Also, it’s worth keeping in mind that we’re just at the very initial stages of learning about this breach. Tempted as you might be to ignore Capital One’s problem, since it didn’t sound that serious for most people, and it probably didn't impact you, you should keep it in the back of your mind for the next few months.

Third, you’ll also want to make sure you’re staying safe about any follow-ups to potential large-scale hacks. If someone calls you on the phone asking you to “verify” account information because they’re from the breached company and they need to make sure you’re safe, or some line like that, tell them off. Those companies will not contact you like that.

Similarly, if you get a suspicious-sounding email allegedly from a representative, asking you to provide them information that they should theoretically already have, resist the urge. In fact, you could even call up the company yourself to verify if the request is legitimate before you click on any links or send any replies. The last thing you want to do is to survive the breach unscathed, but cough up critical information to a phishing attempt.

Finally, stay vigilant. I realise that responding to these kinds of things can be exasperating, especially if you’re mad enough that you’re going to transfer your money to a new bank. Even if you’re going through the standard process of changing your passwords when confronted with a breach at a company you use, I sympathise.

Having to do all this gets annoying, but you can’t let your guard down. Keep on enabling two-factor authentication. Keep on checking your account for instances of misuse, either financially or log-ins that weren’t you. Set up a Google alert so you don’t miss any critical follow-ups about the breach. Breathe. You’ve got this.


Comments

    It's true that this breach may not have been relayed well to the public, but that's not a reason to go nuts. As a cyber security professional, I can tell you that identifying a breach is hard, and identifying and understanding the consequences is even harder. People think that a hacker breaks in today, steals info and disseminates it tomorrow. The reality is, in Australia, most companies take more than 200 days to discover they've been breached. And across the world, some hackers can have access to a system for years before they actually do any damage.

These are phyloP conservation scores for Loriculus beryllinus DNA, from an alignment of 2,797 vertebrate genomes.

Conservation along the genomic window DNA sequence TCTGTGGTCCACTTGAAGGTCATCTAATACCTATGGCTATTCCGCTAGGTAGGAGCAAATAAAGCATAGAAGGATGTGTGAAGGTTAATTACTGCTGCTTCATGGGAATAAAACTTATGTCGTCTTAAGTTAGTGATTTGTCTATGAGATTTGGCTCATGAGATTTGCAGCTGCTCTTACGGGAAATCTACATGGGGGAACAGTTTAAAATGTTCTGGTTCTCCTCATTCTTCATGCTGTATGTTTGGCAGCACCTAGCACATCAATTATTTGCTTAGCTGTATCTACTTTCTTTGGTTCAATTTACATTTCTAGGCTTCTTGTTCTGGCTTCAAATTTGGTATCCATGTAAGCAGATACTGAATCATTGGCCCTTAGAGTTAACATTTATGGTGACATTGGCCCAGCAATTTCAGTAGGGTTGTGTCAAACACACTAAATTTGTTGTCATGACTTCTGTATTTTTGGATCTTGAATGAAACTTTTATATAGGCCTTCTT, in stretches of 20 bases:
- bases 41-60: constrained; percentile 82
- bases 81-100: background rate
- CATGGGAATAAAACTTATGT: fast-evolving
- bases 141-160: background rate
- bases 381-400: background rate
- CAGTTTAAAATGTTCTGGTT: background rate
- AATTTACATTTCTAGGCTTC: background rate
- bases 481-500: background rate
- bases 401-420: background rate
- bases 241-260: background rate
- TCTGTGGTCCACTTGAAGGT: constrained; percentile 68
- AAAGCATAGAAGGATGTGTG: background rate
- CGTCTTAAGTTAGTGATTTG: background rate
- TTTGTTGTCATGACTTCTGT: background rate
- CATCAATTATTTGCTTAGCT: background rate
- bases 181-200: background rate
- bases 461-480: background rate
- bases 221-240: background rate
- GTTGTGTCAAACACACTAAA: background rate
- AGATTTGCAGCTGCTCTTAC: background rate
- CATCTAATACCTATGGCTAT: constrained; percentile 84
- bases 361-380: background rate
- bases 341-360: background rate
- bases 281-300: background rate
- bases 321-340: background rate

And that's not because companies have poor defences. Imagine someone breaks into your home and steals your vacuum cleaner. For some people, it could take a week - or even longer - to realise that it's missing. Data is similar. It's often buried deep in the system, where it's not physically looked at every day, and hackers are getting more sophisticated every day.
    The other reality is that the public assume that ANY breach is a bad thing. To be honest, that's half true, but breaches happen all the time. You can't stop them. The best you can do is identify them and react accordingly. Companies try to down-play a breach because the media have taught our society to basically freak out whenever they hear that someone was breached.